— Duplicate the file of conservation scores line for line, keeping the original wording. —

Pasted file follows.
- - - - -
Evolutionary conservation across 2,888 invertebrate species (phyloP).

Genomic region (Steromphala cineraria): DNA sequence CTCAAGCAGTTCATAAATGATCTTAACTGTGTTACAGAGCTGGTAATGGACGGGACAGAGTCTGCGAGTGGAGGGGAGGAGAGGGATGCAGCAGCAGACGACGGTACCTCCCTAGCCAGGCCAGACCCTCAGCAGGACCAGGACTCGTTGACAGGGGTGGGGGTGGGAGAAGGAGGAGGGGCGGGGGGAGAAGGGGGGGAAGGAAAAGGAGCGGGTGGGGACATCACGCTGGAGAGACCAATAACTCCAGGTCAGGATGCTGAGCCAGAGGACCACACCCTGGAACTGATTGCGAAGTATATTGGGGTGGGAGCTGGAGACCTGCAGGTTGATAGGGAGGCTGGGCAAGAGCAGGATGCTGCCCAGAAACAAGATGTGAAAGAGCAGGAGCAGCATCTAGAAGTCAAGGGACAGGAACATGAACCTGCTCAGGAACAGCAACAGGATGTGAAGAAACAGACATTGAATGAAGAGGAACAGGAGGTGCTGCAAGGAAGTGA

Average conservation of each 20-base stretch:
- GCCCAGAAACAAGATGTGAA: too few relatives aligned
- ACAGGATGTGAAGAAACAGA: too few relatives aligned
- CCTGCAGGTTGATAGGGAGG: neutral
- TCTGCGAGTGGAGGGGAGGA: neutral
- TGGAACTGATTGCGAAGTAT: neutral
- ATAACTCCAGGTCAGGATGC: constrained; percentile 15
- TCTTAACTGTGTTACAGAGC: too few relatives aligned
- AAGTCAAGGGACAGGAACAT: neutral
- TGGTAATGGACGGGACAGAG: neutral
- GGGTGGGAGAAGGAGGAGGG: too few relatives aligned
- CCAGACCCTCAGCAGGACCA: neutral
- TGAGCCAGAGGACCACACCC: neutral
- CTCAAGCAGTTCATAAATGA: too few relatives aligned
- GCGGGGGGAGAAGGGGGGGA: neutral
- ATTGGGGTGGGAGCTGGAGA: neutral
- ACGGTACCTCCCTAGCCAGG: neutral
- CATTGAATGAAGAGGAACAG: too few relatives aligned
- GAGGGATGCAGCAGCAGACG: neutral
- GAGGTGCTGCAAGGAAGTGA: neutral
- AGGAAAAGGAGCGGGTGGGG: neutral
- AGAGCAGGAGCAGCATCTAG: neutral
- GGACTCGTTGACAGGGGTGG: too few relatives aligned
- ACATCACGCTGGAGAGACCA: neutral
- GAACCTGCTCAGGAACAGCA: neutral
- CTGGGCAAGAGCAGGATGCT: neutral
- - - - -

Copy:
Evolutionary conservation across 2,888 invertebrate species (phyloP).

Genomic region (Steromphala cineraria): DNA sequence CTCAAGCAGTTCATAAATGATCTTAACTGTGTTACAGAGCTGGTAATGGACGGGACAGAGTCTGCGAGTGGAGGGGAGGAGAGGGATGCAGCAGCAGACGACGGTACCTCCCTAGCCAGGCCAGACCCTCAGCAGGACCAGGACTCGTTGACAGGGGTGGGGGTGGGAGAAGGAGGAGGGGCGGGGGGAGAAGGGGGGGAAGGAAAAGGAGCGGGTGGGGACATCACGCTGGAGAGACCAATAACTCCAGGTCAGGATGCTGAGCCAGAGGACCACACCCTGGAACTGATTGCGAAGTATATTGGGGTGGGAGCTGGAGACCTGCAGGTTGATAGGGAGGCTGGGCAAGAGCAGGATGCTGCCCAGAAACAAGATGTGAAAGAGCAGGAGCAGCATCTAGAAGTCAAGGGACAGGAACATGAACCTGCTCAGGAACAGCAACAGGATGTGAAGAAACAGACATTGAATGAAGAGGAACAGGAGGTGCTGCAAGGAAGTGA

Average conservation of each 20-base stretch:
- GCCCAGAAACAAGATGTGAA: too few relatives aligned
- ACAGGATGTGAAGAAACAGA: too few relatives aligned
- CCTGCAGGTTGATAGGGAGG: neutral
- TCTGCGAGTGGAGGGGAGGA: neutral
- TGGAACTGATTGCGAAGTAT: neutral
- ATAACTCCAGGTCAGGATGC: constrained; percentile 15
- TCTTAACTGTGTTACAGAGC: too few relatives aligned
- AAGTCAAGGGACAGGAACAT: neutral
- TGGTAATGGACGGGACAGAG: neutral
- GGGTGGGAGAAGGAGGAGGG: too few relatives aligned
- CCAGACCCTCAGCAGGACCA: neutral
- TGAGCCAGAGGACCACACCC: neutral
- CTCAAGCAGTTCATAAATGA: too few relatives aligned
- GCGGGGGGAGAAGGGGGGGA: neutral
- ATTGGGGTGGGAGCTGGAGA: neutral
- ACGGTACCTCCCTAGCCAGG: neutral
- CATTGAATGAAGAGGAACAG: too few relatives aligned
- GAGGGATGCAGCAGCAGACG: neutral
- GAGGTGCTGCAAGGAAGTGA: neutral
- AGGAAAAGGAGCGGGTGGGG: neutral
- AGAGCAGGAGCAGCATCTAG: neutral
- GGACTCGTTGACAGGGGTGG: too few relatives aligned
- ACATCACGCTGGAGAGACCA: neutral
- GAACCTGCTCAGGAACAGCA: neutral
- CTGGGCAAGAGCAGGATGCT: neutral